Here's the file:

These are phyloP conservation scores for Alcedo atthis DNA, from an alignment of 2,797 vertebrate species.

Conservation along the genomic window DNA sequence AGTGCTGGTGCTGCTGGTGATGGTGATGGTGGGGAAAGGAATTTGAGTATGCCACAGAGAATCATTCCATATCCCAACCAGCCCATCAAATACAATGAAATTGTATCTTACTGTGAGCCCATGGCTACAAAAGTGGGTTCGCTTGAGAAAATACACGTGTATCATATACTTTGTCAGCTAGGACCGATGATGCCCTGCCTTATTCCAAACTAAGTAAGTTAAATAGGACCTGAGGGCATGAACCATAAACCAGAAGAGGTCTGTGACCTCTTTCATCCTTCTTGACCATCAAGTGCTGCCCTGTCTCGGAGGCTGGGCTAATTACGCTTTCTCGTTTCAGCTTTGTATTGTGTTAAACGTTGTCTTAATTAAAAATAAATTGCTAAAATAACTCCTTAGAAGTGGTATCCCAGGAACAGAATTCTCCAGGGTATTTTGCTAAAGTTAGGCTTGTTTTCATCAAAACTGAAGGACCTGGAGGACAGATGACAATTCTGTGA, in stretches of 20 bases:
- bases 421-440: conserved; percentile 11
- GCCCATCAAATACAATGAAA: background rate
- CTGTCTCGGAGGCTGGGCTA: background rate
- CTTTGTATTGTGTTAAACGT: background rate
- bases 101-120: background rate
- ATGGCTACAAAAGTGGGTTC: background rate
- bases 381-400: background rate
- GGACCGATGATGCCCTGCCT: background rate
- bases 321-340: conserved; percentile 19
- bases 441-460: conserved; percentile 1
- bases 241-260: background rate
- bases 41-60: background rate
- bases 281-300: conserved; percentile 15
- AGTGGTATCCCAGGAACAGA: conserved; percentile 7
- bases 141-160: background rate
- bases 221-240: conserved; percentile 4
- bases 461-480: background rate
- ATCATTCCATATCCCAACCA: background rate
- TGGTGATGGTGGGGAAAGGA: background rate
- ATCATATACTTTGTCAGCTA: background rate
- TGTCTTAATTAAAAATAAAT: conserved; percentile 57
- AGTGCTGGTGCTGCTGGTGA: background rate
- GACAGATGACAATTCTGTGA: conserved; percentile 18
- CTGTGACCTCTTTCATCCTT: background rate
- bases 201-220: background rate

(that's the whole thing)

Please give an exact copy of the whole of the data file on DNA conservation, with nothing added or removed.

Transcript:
These are phyloP conservation scores for Alcedo atthis DNA, from an alignment of 2,797 vertebrate species.

Conservation along the genomic window DNA sequence AGTGCTGGTGCTGCTGGTGATGGTGATGGTGGGGAAAGGAATTTGAGTATGCCACAGAGAATCATTCCATATCCCAACCAGCCCATCAAATACAATGAAATTGTATCTTACTGTGAGCCCATGGCTACAAAAGTGGGTTCGCTTGAGAAAATACACGTGTATCATATACTTTGTCAGCTAGGACCGATGATGCCCTGCCTTATTCCAAACTAAGTAAGTTAAATAGGACCTGAGGGCATGAACCATAAACCAGAAGAGGTCTGTGACCTCTTTCATCCTTCTTGACCATCAAGTGCTGCCCTGTCTCGGAGGCTGGGCTAATTACGCTTTCTCGTTTCAGCTTTGTATTGTGTTAAACGTTGTCTTAATTAAAAATAAATTGCTAAAATAACTCCTTAGAAGTGGTATCCCAGGAACAGAATTCTCCAGGGTATTTTGCTAAAGTTAGGCTTGTTTTCATCAAAACTGAAGGACCTGGAGGACAGATGACAATTCTGTGA, in stretches of 20 bases:
- bases 421-440: conserved; percentile 11
- GCCCATCAAATACAATGAAA: background rate
- CTGTCTCGGAGGCTGGGCTA: background rate
- CTTTGTATTGTGTTAAACGT: background rate
- bases 101-120: background rate
- ATGGCTACAAAAGTGGGTTC: background rate
- bases 381-400: background rate
- GGACCGATGATGCCCTGCCT: background rate
- bases 321-340: conserved; percentile 19
- bases 441-460: conserved; percentile 1
- bases 241-260: background rate
- bases 41-60: background rate
- bases 281-300: conserved; percentile 15
- AGTGGTATCCCAGGAACAGA: conserved; percentile 7
- bases 141-160: background rate
- bases 221-240: conserved; percentile 4
- bases 461-480: background rate
- ATCATTCCATATCCCAACCA: background rate
- TGGTGATGGTGGGGAAAGGA: background rate
- ATCATATACTTTGTCAGCTA: background rate
- TGTCTTAATTAAAAATAAAT: conserved; percentile 57
- AGTGCTGGTGCTGCTGGTGA: background rate
- GACAGATGACAATTCTGTGA: conserved; percentile 18
- CTGTGACCTCTTTCATCCTT: background rate
- bases 201-220: background rate